Tennessee Blues plan launches online health records project

The $30 million initiative will make its members' medical records accessible to physicians over the Internet. First up: patients enrolled through the financially troubled TennCare.

By Tyler Chin — Posted May 23, 2005

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In what it says is an effort to improve care, increase patient safety and reduce costs, BlueCross BlueShield of Tennessee in May rolled out a multimillion dollar initiative to make medical records of all its members available to physicians online. That includes patients enrolled through the state of Tennessee's troubled Medicaid alternative, TennCare.

Under its Community Connection initiative, the insurer mined and stored clinically relevant information from health care claims in a database. Physicians can access it securely over the Internet while their patients are in their offices.

That database will help the health plan improve care and reduce costs by giving physicians access to information about patient care that occurred in other physician offices or hospitals, said Jana Skewes, president and CEO of Shared Health, a for-profit company that the plan created recently.

"What we've done is taken claims data and built a database with data that is meaningful to clinicians at the point of care," Skewes said.

For example, physicians who sign up for the service, which is free, will be able to access test results, medications, hospital visits and emergency department visits. They also will be able to see whether patients are complying with drug regimens, based on the frequency patients refill prescriptions, and can avoid ordering duplicate tests and adverse drug events because they will know what other doctors have ordered. They also will be better able to spot patients seeking to acquire narcotics illegally.

The first phase of Community Connection, which started this month, involves recruiting the 13,000 to 14,000 doctors who treat patients enrolled in TennCare, the state's financially troubled Medicaid managed care plan. The state is trying to cut 25% of members off the TennCare rolls to save money, as well as cracking down on fraud associated with the program.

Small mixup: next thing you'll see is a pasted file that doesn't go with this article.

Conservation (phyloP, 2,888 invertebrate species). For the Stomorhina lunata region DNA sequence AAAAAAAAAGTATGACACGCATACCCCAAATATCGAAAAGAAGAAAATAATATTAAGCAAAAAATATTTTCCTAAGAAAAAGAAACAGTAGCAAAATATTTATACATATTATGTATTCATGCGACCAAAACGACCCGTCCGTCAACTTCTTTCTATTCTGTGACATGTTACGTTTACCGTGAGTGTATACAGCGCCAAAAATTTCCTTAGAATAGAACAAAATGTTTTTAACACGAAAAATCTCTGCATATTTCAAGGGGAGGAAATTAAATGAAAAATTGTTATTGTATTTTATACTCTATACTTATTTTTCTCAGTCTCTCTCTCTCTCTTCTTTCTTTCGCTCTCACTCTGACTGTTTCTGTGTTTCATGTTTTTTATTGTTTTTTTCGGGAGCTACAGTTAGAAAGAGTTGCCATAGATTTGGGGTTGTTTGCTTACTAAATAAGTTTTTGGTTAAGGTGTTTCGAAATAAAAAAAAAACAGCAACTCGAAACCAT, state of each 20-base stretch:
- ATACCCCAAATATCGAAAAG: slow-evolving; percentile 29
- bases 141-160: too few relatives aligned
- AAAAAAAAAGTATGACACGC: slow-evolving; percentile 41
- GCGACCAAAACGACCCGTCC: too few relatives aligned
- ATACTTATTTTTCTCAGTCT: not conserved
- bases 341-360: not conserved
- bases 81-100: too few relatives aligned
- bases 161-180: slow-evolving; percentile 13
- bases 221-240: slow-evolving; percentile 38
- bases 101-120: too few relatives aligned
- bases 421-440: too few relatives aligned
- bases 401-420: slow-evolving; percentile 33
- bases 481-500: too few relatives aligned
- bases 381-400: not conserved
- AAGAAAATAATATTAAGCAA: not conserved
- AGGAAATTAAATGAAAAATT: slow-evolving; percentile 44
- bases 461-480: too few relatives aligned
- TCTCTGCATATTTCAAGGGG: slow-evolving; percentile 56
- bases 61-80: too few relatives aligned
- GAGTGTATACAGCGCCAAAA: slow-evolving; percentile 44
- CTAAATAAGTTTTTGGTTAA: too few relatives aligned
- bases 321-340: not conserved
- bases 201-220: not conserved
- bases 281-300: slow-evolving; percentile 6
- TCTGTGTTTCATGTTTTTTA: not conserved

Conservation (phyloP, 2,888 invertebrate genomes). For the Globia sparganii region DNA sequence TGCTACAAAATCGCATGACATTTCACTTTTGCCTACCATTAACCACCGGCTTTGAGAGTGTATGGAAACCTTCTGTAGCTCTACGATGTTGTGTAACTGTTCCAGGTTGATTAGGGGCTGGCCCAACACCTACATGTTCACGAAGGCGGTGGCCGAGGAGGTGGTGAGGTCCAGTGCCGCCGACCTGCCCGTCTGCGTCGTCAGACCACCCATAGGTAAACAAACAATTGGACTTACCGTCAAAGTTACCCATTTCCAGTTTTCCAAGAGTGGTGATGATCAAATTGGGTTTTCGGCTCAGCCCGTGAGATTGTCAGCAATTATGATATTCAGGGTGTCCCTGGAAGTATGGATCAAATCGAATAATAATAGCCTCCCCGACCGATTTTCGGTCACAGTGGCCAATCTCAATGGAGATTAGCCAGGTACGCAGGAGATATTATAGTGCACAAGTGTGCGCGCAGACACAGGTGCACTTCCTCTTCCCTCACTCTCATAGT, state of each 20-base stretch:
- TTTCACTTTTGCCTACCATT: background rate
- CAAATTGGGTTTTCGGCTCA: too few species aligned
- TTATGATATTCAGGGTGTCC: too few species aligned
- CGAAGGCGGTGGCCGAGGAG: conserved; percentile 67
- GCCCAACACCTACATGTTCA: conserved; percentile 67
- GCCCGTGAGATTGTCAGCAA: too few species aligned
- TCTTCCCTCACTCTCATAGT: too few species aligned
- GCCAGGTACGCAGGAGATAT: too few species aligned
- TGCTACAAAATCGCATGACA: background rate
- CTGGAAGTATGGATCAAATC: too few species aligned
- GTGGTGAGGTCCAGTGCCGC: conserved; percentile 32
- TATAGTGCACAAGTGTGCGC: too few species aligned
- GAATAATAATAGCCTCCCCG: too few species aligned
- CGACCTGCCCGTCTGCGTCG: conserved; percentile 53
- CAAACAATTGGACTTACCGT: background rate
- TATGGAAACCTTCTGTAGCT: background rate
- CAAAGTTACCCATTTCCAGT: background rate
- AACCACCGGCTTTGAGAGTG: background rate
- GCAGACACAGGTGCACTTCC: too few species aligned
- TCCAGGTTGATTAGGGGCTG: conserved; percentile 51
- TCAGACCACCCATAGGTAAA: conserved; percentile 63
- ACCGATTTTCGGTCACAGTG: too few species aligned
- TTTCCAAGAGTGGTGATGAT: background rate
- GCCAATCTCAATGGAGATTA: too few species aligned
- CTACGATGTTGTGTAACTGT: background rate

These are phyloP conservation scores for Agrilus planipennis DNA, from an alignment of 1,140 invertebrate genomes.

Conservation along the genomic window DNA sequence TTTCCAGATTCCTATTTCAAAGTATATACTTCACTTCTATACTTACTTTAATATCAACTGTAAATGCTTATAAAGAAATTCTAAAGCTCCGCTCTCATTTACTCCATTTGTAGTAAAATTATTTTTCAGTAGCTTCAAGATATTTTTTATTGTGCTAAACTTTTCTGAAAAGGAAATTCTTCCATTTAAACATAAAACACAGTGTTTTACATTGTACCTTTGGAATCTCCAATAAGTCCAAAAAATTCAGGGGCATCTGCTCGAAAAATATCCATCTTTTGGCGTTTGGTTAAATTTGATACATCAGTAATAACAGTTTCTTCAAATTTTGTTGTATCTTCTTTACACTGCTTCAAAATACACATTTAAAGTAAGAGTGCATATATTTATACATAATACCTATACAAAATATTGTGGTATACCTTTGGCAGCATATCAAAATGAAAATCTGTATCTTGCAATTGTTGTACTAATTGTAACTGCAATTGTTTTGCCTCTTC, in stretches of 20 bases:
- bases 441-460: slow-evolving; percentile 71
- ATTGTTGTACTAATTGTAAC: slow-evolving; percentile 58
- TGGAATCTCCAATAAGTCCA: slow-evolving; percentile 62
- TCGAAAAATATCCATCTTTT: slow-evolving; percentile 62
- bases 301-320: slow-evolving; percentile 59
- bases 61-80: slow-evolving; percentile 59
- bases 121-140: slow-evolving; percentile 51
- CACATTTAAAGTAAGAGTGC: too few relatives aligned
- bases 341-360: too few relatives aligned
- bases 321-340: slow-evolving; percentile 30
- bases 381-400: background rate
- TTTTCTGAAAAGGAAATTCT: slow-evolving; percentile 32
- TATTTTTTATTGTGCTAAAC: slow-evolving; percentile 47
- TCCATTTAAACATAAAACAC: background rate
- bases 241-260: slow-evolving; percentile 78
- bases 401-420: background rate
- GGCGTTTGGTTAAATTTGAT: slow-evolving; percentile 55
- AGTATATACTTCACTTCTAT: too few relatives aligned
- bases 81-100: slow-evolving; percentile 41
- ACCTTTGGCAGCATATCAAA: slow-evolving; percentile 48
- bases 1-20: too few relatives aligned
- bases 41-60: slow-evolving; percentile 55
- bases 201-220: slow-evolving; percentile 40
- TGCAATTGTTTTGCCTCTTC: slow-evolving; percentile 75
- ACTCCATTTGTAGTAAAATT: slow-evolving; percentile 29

The Chattanooga-based Blues plan is the largest of the seven insurers in TennCare, which has 1.3 million members. Participating doctors initially will only have access to data on about 740,000 TennCare enrollees, but the Blues plan expects that data on all enrollees will be available by fall. The health plan also anticipates that its service will cover the more than 2 million members in its commercial insurance products in early 2006.

Shared Health, which is investing $30 million in the project over a three-year period ending in 2006, plans to offer Community Connection free to the state for one year and then charge a per-member-per-month fee. The company also plans to charge a fee to other insurers in TennCare that participate in Community Connection.

Although that service is free and participation is voluntary, participating physicians will need to have a high-speed Internet connection, said Tim Haynes, manager of community development at Shared Health. The Blues subsidiary eventually plans to sell the service nationally to other insurers, Skewes added.

Edward Capparelli, MD, a family physician in Newport, Tenn., who helped test a prototype of the system, finds the service helpful. For example, he has seen that some patients are refilling 30-day prescriptions every 45 days. "It helps me to take better care of the patient because we have a better picture," Dr. Capparelli said. "I'm not dependent upon either what the patient tells me or what my chart reflects, because what my chart reflects I told them to do and what they actually do may not be the same."

The Tennessee Medical Assn. could not comment because it didn't know the details about the Blues' initiative, a spokesman said.

The Blues hopes its initiative will help encourage physicians to adopt electronic medical record systems. "In Tennessee, only 10% to 11% of physicians have EMRs," Skewes said. "We hope that this will be a first step to get those physicians who don't yet have EMRs to at least get [Community Connection] as a foundation tool."

The insurer does not view its technology as an alternative to replacing or competing with EMRs because at some point doctors will need both clinical as well as the claims-based data it is offering. "If they want to have at their fingertips a lab result that was taken yesterday, they will only get that through an EMR," Skewes said.

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